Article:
Cedar Rapids seeks to partner with private sector to build a city Wi-Fi system

City hopes to expand from 8 Wi-Fi transmitters to 70 in 2014

City officials will seek proposals from Internet providers in January 2014 with an eye to creating a public-private partnership to build a Wi-Fi network in the city.

Dominic Roberts, the city’s chief information officer, said the city’s plan is for the Wi-Fi network to start downtown in 2014 and expand from there.

One day, the system may stretch throughout the city, he said.

Roberts said the city and Internet provider ImOn Communications LLC have joined together in the last six to 12 months to build a small Wi-Fi system between First Avenue East and Second Avenue SE and Second and Third streets SE in the downtown to test and prove that the Wi-Fi concept will work.

The city now hopes to expand from 8 Wi-Fi transmitters to 70 in 2014, which will expand the system to cover an area from the Cedar River to Eighth Street SE and from First Avenue East to Eighth Avenue SE. The system also will reach the McGrath Amphitheatre across the Cedar River from downtown and the New Bohemia arts and commercial area, Roberts said.

Roberts said the details of pricing for customers are not yet known, but the system won’t be designed to provide Internet access to residents so they don’t have to purchase the service from a private-sector provider, he said.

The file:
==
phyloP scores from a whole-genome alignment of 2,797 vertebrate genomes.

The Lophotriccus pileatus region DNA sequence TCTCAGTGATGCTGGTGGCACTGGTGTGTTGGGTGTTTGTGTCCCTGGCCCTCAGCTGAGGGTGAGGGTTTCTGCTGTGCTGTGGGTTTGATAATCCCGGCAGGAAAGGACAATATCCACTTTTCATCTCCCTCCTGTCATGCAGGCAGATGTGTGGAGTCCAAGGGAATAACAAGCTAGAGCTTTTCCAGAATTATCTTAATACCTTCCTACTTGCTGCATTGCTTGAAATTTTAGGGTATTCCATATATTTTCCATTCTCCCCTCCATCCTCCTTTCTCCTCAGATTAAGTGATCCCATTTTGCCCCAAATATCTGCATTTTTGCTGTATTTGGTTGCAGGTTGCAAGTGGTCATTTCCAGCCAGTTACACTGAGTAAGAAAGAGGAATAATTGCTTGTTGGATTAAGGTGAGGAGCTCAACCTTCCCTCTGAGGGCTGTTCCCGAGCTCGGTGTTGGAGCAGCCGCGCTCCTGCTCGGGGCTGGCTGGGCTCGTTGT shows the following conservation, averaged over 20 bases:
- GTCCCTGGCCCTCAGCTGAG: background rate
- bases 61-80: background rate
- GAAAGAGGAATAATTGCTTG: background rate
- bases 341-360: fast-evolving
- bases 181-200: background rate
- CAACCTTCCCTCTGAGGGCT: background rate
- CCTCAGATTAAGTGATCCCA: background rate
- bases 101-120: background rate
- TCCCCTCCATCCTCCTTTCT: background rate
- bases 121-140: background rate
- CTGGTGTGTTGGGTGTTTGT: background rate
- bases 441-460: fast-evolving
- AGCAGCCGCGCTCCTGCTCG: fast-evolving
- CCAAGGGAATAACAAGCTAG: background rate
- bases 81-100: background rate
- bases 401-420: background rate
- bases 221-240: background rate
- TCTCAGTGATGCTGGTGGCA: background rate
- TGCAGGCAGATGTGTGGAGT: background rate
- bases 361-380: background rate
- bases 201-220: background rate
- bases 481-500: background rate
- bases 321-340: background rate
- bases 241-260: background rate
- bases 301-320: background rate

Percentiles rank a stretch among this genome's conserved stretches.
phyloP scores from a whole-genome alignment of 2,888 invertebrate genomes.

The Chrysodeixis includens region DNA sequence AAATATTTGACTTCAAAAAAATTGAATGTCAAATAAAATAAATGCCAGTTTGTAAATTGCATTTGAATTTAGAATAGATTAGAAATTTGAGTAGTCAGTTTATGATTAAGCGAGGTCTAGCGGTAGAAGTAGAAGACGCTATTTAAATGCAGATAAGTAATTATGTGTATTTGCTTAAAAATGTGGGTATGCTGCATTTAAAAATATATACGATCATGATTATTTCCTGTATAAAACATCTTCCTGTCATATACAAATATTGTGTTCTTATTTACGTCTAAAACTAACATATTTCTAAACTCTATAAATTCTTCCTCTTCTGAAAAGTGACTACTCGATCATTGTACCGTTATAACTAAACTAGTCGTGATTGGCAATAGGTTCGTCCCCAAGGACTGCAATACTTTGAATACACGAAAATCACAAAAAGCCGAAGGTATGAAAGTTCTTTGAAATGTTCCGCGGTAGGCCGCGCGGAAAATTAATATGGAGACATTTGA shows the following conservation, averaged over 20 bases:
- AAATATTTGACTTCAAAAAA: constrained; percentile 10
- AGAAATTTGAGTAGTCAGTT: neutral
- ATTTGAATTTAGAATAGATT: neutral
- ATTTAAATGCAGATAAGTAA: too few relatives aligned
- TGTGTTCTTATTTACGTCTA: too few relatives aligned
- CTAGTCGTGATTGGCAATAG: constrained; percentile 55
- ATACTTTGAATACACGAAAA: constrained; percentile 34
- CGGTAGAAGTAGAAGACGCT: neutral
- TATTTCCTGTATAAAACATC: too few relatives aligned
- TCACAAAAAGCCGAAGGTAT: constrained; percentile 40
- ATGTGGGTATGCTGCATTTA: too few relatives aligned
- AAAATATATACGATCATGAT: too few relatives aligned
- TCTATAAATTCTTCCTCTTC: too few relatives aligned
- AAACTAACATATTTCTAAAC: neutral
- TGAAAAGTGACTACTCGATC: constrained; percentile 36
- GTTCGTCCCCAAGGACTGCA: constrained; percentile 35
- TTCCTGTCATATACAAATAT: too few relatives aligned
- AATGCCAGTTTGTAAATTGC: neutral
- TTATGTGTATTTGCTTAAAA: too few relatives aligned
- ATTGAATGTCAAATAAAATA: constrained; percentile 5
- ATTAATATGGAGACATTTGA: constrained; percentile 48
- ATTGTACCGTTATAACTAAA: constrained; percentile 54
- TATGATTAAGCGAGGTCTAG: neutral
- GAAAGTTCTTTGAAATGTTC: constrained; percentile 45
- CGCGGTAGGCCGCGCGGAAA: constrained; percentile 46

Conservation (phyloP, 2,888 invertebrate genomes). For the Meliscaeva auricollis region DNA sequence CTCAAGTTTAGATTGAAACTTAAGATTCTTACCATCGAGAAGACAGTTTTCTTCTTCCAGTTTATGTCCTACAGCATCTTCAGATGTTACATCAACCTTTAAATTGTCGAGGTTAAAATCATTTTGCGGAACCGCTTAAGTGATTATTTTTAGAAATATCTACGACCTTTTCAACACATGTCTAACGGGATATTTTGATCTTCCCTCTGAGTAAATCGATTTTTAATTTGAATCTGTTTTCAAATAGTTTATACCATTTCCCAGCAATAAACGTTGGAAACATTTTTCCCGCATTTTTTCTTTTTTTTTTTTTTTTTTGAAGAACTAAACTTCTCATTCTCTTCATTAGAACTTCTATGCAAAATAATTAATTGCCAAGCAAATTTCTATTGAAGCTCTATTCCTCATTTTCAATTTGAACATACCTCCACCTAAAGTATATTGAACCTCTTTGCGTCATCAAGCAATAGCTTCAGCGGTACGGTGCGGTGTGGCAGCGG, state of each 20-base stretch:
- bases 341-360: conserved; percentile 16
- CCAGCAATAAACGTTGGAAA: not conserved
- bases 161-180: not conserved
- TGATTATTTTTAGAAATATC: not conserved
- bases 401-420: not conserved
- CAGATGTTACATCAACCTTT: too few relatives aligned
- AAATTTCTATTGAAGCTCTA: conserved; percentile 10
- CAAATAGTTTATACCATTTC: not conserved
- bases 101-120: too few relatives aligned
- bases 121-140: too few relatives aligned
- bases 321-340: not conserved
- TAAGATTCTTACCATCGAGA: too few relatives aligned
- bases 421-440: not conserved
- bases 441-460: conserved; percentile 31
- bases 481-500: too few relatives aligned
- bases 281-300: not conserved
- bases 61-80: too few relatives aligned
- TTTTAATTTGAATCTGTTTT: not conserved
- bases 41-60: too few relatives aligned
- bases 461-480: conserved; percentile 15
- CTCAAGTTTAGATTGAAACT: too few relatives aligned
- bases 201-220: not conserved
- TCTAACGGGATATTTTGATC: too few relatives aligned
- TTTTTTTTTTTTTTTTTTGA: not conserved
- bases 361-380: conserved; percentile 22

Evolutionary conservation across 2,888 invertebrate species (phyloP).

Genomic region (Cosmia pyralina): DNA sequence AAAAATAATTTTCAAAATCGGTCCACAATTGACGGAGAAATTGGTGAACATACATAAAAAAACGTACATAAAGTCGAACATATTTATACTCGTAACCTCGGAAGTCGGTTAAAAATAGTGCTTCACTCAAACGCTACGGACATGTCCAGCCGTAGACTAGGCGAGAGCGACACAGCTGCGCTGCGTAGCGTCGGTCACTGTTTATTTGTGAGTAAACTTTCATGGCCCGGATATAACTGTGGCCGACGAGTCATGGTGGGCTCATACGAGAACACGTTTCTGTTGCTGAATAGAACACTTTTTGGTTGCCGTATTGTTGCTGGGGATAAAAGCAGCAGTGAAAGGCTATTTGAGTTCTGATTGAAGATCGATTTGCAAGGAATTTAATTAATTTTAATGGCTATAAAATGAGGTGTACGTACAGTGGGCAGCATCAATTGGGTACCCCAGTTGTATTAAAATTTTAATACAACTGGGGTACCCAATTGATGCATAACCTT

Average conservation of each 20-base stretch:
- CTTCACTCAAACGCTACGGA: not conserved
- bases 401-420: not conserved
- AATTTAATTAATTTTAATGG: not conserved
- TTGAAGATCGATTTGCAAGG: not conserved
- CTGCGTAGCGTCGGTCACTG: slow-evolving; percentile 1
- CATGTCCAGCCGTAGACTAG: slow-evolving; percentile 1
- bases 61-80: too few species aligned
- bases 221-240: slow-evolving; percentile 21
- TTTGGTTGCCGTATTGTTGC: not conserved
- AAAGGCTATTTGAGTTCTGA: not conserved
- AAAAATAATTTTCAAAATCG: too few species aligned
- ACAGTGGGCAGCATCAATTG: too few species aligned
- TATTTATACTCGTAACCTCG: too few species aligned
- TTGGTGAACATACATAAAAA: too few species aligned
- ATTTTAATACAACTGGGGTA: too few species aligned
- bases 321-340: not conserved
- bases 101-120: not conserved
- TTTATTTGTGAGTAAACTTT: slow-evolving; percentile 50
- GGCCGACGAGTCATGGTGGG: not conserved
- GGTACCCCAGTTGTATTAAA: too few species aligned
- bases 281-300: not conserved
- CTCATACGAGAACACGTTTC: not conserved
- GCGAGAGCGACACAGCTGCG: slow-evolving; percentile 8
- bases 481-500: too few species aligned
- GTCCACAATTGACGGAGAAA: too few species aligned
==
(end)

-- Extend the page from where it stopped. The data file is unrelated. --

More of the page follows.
Rather, he envisioned that those who pay a provider for Internet service will be provided a password by the provider to use the public-private Wi-Fi system as part of the customer’s private service.

Roberts used the example of a customer at a hotel that provides Wi-Fi access. Typically, the customer is given a password by the hotel when the customer checks in to use the system during the hotel stay.

At the same time, Roberts and City Council members Pat Shey and Monica Vernon, who have discussed the Wi-Fi proposal with Cedar Rapids school officials, said one alluring plus for the proposed Wi-Fi system is that it may be able to bring low-cost or subsidized Internet access to low-income neighborhoods where families cannot afford Internet service at home.

Vernon said some school districts across the country have provided students with computers only to realize that low-income students cannot access the Internet at home because they can’t afford the service.

She said the proposed Wi-Fi system contemplated by Cedar Rapids city officials could have the potential to be "an equalizer."

Jeff Janssen, vice president for sales and marketing at ImOn Communications in Cedar Rapids, said the company plans to submit a proposal to the city when the city seeks proposals from Internet providers early in 2014.

Janssen said ImOn already provides free Wi-Fi service to the NewBo Market in New Bohemia as a community service and as an example of what he said is the company’s "vision" to help make Cedar Rapids a "connected city."

"That means that Cedar Rapids is a better place to live, work and play, and one part of that is Wi-Fi connectivity," he said. "We really think that Wi-Fi is an important part of attracting people to a community, especially downtown.

"There’s a lot of great things that have happened downtown since the flood, and we want to continue to help the city build on that success, and offering wireless access throughout the community, but starting downtown, would be our vision."